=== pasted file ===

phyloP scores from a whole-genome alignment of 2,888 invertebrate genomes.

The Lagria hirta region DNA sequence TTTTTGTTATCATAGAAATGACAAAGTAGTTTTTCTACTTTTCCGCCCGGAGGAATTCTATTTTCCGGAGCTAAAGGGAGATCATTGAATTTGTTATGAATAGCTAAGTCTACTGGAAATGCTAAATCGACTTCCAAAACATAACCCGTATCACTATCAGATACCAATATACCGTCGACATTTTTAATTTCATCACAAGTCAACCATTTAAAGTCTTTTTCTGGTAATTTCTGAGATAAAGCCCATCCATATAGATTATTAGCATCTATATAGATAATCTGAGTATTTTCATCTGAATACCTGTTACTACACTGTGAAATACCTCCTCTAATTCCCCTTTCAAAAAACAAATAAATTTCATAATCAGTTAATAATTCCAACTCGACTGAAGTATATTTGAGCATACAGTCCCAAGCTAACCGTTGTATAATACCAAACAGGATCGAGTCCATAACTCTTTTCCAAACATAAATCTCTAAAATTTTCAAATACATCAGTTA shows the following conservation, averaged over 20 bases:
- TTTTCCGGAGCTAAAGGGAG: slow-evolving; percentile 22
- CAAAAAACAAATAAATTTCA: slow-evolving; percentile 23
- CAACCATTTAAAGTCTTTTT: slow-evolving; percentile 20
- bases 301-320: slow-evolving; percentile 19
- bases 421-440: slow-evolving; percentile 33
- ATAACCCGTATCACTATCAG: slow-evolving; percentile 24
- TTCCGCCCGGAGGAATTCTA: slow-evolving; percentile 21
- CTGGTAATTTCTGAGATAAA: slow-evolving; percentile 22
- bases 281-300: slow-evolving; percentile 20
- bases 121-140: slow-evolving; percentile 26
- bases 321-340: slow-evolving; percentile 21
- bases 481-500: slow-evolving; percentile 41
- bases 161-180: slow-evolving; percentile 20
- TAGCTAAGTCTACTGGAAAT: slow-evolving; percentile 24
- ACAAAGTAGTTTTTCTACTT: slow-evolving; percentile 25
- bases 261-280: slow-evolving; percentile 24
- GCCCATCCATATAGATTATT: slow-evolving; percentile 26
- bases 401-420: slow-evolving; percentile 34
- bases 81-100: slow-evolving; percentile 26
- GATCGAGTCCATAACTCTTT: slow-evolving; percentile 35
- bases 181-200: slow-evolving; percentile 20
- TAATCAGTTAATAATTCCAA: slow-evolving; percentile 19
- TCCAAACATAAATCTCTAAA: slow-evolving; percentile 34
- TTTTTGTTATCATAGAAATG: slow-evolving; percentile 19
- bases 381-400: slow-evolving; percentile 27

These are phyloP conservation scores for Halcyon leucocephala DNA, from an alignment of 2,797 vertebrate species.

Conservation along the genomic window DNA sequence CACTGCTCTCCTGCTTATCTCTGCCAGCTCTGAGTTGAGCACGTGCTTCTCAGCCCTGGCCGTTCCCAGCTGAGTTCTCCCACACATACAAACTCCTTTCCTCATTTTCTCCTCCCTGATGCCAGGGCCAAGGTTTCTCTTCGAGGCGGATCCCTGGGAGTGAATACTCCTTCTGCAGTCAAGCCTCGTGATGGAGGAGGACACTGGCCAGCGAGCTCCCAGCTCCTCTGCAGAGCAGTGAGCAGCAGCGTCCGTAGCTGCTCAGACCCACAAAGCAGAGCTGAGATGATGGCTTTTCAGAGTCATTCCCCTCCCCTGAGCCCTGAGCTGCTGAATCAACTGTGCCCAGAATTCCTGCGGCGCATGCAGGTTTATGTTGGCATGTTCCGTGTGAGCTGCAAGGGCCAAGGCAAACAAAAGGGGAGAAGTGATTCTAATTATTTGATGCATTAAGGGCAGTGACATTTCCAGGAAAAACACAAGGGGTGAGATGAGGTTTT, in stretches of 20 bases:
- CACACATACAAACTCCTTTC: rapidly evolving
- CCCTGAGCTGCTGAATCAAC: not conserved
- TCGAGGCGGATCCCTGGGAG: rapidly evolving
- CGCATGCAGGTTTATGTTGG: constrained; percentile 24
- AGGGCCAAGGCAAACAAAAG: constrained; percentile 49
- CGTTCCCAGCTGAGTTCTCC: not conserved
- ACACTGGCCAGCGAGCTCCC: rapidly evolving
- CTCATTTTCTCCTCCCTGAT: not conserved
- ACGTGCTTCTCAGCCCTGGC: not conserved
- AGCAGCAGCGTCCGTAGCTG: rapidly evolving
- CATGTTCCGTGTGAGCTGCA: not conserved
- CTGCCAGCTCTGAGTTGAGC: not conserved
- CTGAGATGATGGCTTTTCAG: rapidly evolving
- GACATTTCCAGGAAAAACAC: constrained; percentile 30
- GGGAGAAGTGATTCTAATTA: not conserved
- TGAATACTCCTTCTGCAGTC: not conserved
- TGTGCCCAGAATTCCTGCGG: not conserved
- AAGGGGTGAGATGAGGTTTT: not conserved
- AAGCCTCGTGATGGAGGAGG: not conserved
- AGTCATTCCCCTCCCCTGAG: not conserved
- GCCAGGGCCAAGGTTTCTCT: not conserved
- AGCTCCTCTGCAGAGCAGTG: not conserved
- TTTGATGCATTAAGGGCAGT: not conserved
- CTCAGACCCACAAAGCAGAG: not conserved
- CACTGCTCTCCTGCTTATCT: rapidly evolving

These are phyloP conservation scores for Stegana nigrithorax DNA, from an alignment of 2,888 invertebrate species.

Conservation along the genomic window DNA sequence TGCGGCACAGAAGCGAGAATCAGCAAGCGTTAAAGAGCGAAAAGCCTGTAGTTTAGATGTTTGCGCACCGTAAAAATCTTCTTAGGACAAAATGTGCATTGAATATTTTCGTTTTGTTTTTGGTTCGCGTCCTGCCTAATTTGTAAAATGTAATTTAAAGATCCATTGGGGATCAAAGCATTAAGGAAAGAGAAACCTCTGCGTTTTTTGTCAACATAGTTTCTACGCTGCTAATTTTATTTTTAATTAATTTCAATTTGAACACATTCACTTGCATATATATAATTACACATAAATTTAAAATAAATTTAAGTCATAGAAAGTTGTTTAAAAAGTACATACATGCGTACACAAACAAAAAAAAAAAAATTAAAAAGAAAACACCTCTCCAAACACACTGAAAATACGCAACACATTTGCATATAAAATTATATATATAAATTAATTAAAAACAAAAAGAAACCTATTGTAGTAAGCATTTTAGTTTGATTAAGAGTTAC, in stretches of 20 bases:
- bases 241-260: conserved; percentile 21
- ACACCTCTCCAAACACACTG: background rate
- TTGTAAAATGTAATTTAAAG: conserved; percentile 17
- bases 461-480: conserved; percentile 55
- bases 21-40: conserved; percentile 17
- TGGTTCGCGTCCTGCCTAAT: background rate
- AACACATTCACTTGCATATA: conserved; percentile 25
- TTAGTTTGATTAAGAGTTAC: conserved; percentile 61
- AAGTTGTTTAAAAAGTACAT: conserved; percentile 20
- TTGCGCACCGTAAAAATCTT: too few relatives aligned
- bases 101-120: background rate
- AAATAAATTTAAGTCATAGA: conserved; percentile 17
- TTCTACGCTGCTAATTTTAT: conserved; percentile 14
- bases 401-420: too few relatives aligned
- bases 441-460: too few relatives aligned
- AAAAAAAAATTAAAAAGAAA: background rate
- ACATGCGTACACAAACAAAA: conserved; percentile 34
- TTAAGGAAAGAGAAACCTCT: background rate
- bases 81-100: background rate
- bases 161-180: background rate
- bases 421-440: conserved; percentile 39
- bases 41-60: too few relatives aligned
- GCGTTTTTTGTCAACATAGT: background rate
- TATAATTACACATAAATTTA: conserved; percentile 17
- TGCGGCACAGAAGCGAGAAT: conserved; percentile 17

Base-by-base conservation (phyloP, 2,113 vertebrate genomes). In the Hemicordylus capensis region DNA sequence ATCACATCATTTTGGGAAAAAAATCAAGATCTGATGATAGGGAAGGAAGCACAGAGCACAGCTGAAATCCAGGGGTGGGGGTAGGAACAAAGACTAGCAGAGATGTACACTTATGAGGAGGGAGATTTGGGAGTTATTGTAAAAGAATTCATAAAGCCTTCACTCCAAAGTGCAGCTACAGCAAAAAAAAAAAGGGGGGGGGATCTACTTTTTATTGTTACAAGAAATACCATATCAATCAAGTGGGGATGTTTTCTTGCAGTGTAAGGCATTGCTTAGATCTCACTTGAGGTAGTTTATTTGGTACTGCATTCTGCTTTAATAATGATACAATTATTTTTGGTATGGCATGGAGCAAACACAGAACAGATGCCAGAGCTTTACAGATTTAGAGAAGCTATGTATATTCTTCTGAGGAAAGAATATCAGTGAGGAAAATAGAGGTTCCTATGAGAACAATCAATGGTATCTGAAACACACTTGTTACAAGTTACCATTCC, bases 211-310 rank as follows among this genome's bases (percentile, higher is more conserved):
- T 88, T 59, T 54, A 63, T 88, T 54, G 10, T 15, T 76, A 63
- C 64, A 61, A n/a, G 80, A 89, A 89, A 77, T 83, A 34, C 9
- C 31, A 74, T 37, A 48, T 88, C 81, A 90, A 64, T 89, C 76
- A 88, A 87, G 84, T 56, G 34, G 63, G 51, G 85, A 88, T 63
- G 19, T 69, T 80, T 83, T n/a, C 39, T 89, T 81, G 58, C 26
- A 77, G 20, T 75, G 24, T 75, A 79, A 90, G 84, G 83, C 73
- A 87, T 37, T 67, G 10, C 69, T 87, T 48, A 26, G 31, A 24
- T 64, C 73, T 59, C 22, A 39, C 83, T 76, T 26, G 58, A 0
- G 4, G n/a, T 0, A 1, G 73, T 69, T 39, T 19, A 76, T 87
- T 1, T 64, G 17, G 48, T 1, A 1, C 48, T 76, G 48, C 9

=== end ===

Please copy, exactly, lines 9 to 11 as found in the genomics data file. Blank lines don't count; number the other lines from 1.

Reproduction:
- TTCCGCCCGGAGGAATTCTA: slow-evolving; percentile 21
- CTGGTAATTTCTGAGATAAA: slow-evolving; percentile 22
- bases 281-300: slow-evolving; percentile 20